An Albany man connected to an incident where a man was shot through the neck pleaded no contest to attempted first-degree burglary on Wednesday morning in Linn County Circuit Court.
Duane Strader, 54, is scheduled to be sentenced on Sept. 24.
Under terms of a plea agreement, Strader’s sentence will be in the range of 18 to 30 months in the custody of the Oregon Department of Corrections.
A charge of first-degree robbery is set to be dismissed at the sentencing hearing. (Strader was initially accused of attempted murder, as well, but that charge was removed as the case progressed.)
The shooting occurred on Feb. 2 in the 1000 block of 18th Avenue Southeast in Albany.
A co-defendant, Christopher Anderson, 27, was sentenced to 7½ years in prison last week after pleading no contest to a charge of first-degree assault.
Another co-defendant, Ronald Allen McLaughlin, 49, is charged with first-degree robbery and first-degree burglary. His next court appearance is scheduled for Sept. 9, according to Oregon’s online court database.
According to a probable cause affidavit in Strader’s case, the accuser, a local man in his 20s, had set up a motion-activated surveillance camera at a bedroom at his residence.
Investigators with the Albany Police Department were able to watch the footage.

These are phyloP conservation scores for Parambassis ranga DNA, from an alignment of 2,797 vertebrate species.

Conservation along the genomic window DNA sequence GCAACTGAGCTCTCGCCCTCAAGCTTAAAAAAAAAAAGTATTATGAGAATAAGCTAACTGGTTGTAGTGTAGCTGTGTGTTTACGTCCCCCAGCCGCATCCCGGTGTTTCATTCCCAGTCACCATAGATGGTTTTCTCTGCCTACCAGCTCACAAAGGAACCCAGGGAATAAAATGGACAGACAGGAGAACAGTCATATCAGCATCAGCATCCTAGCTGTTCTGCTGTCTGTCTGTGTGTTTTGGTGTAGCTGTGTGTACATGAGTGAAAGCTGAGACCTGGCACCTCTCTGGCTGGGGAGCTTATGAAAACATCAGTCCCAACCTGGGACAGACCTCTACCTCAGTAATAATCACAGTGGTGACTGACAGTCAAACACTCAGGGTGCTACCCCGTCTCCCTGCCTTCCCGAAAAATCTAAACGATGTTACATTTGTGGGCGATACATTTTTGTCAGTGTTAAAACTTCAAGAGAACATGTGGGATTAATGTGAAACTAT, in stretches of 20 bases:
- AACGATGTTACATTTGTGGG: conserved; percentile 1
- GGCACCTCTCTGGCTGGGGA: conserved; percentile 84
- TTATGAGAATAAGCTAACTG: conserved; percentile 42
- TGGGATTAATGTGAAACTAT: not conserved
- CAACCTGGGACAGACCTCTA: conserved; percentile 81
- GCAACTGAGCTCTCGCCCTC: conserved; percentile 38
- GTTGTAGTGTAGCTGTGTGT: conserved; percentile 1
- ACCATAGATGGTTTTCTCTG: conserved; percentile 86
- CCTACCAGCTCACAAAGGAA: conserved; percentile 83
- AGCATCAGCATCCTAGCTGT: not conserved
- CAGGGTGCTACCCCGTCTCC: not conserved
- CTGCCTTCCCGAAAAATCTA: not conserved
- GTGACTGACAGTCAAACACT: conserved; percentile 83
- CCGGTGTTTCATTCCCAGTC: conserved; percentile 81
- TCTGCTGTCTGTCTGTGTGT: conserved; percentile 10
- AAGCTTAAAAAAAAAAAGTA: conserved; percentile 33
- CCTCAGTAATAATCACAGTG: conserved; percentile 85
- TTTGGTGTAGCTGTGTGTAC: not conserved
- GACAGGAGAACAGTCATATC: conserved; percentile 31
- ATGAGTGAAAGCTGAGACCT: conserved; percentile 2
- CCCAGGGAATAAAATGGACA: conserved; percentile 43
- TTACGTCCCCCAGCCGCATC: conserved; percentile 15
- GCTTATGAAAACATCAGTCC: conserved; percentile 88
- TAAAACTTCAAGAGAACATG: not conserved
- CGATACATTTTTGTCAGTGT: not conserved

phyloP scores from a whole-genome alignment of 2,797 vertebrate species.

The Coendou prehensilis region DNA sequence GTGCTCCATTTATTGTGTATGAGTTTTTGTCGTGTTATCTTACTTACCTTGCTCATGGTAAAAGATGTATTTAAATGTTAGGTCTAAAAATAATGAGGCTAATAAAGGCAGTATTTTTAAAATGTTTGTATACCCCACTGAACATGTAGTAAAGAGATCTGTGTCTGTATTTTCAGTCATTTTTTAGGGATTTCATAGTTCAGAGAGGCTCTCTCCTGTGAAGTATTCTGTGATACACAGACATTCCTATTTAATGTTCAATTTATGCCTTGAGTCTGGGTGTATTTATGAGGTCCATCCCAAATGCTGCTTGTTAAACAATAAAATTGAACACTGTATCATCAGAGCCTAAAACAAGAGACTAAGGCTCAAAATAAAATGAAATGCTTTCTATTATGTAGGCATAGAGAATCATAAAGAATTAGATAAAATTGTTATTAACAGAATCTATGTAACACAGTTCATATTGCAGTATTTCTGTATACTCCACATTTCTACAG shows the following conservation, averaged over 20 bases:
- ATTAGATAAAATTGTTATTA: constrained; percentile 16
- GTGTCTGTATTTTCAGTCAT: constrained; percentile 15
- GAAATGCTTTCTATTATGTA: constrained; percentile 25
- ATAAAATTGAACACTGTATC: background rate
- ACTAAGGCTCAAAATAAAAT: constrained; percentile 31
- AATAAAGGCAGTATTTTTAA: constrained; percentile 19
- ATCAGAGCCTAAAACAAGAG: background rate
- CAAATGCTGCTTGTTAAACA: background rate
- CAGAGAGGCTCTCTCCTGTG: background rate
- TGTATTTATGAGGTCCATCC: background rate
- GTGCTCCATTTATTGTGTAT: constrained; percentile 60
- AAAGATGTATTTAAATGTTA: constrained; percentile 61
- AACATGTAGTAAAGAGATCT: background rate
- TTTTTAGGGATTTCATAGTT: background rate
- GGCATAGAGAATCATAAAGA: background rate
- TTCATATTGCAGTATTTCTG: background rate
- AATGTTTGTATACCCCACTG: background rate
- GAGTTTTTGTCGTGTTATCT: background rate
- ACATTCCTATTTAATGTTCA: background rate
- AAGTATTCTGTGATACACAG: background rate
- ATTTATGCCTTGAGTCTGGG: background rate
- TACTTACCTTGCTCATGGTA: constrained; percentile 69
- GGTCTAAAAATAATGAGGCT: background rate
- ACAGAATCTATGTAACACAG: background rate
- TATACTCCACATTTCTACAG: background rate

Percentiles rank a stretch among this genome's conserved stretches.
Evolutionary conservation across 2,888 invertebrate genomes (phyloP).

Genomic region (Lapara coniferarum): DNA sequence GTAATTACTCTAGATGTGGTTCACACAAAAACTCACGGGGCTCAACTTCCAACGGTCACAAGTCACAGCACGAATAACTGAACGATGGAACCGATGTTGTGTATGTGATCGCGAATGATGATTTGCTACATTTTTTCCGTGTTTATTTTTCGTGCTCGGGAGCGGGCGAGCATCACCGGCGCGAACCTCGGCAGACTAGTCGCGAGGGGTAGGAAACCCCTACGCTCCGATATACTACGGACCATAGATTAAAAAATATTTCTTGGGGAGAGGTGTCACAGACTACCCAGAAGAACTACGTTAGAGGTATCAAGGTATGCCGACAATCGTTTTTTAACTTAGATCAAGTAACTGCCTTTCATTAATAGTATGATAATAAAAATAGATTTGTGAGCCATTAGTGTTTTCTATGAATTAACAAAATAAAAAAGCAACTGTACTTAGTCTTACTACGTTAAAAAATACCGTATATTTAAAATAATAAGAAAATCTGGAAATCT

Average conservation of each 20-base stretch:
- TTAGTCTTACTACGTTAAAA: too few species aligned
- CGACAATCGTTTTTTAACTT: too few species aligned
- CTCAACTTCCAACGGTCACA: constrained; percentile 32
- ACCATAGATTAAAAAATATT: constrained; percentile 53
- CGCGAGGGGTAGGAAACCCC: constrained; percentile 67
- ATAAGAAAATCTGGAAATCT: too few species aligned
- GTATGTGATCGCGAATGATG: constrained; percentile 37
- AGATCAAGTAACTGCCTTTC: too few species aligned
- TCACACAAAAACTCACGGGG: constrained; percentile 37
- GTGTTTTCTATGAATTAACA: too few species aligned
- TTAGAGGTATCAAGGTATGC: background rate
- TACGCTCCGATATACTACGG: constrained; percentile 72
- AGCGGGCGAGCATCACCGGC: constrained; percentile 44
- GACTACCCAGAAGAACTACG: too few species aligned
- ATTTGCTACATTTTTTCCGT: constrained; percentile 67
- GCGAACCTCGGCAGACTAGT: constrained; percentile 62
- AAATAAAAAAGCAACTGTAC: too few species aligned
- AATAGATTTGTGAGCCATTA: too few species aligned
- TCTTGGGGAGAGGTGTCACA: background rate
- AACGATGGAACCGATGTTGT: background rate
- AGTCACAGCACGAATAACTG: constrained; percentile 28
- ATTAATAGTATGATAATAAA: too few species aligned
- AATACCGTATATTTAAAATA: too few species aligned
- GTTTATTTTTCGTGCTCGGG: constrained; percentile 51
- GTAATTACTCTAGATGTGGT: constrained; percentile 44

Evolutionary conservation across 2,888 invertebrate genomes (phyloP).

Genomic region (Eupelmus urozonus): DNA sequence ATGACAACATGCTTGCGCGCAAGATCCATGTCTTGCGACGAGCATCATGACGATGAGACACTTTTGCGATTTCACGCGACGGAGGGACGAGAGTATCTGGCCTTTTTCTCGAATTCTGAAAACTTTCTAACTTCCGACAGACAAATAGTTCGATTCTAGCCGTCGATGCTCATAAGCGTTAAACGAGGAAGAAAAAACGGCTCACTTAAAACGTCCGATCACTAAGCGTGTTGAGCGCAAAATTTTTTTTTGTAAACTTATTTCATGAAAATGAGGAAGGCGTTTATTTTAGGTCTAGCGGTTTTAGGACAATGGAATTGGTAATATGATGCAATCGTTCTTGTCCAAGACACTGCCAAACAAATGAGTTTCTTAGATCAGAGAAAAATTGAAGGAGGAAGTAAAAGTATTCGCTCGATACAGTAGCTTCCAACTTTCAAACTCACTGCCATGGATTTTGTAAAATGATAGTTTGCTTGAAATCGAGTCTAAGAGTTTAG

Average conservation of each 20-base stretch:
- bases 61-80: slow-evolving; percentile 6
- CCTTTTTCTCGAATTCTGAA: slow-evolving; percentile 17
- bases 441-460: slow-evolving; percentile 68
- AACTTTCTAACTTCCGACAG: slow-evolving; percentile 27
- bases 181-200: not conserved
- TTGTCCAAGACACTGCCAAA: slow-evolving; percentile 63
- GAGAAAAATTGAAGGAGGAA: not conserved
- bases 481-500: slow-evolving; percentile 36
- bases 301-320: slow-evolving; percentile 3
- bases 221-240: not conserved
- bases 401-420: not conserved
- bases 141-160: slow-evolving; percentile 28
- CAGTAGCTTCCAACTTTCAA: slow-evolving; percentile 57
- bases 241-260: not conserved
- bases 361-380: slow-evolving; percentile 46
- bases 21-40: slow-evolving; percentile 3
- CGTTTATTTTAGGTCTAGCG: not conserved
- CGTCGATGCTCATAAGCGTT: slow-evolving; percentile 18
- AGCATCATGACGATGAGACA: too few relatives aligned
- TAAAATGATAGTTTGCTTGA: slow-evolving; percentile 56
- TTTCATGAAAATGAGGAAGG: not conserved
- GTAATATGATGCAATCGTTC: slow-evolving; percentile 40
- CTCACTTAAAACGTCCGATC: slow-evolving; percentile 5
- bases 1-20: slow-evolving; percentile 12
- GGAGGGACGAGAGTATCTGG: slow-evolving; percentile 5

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Two suspects were inside a bedroom collecting items starting at about 12:30 a.m.
The accuser told authorities that he was coming home when he saw Strader, whom he knew, standing outside of his Jeep Compass in front of his home.
When the accuser walked into his house, someone from behind told him to get on the ground. Instead, the accuser ran to the back bedroom in the house. Just as he shut the door, he was shot, according to the affidavit.
Anderson was the shooter, according to the prosecution.
While recovering at Oregon Health Science University, the accuser told investigators that his girlfriend had left him a few days earlier, and the suspects were mainly grabbing property that belonged to her, the affidavit states.
Strader initially denied being at the house. He later asked to talk with investigators again, and admitted to being outside the residence. He said that he didn’t think any crimes were going to be committed, however.
“Duane admitted to knowing there was a gunshot, and that he ended up transporting the other two suspects away from the location,” wrote the Albany Police Department officer who compiled the probable cause affidavit.
“Duane insisted that he never knew that anyone was going to be shot, but admitted that before getting to the location that at least one person said ‘they were going to scare (the accuser),’” the affidavit states.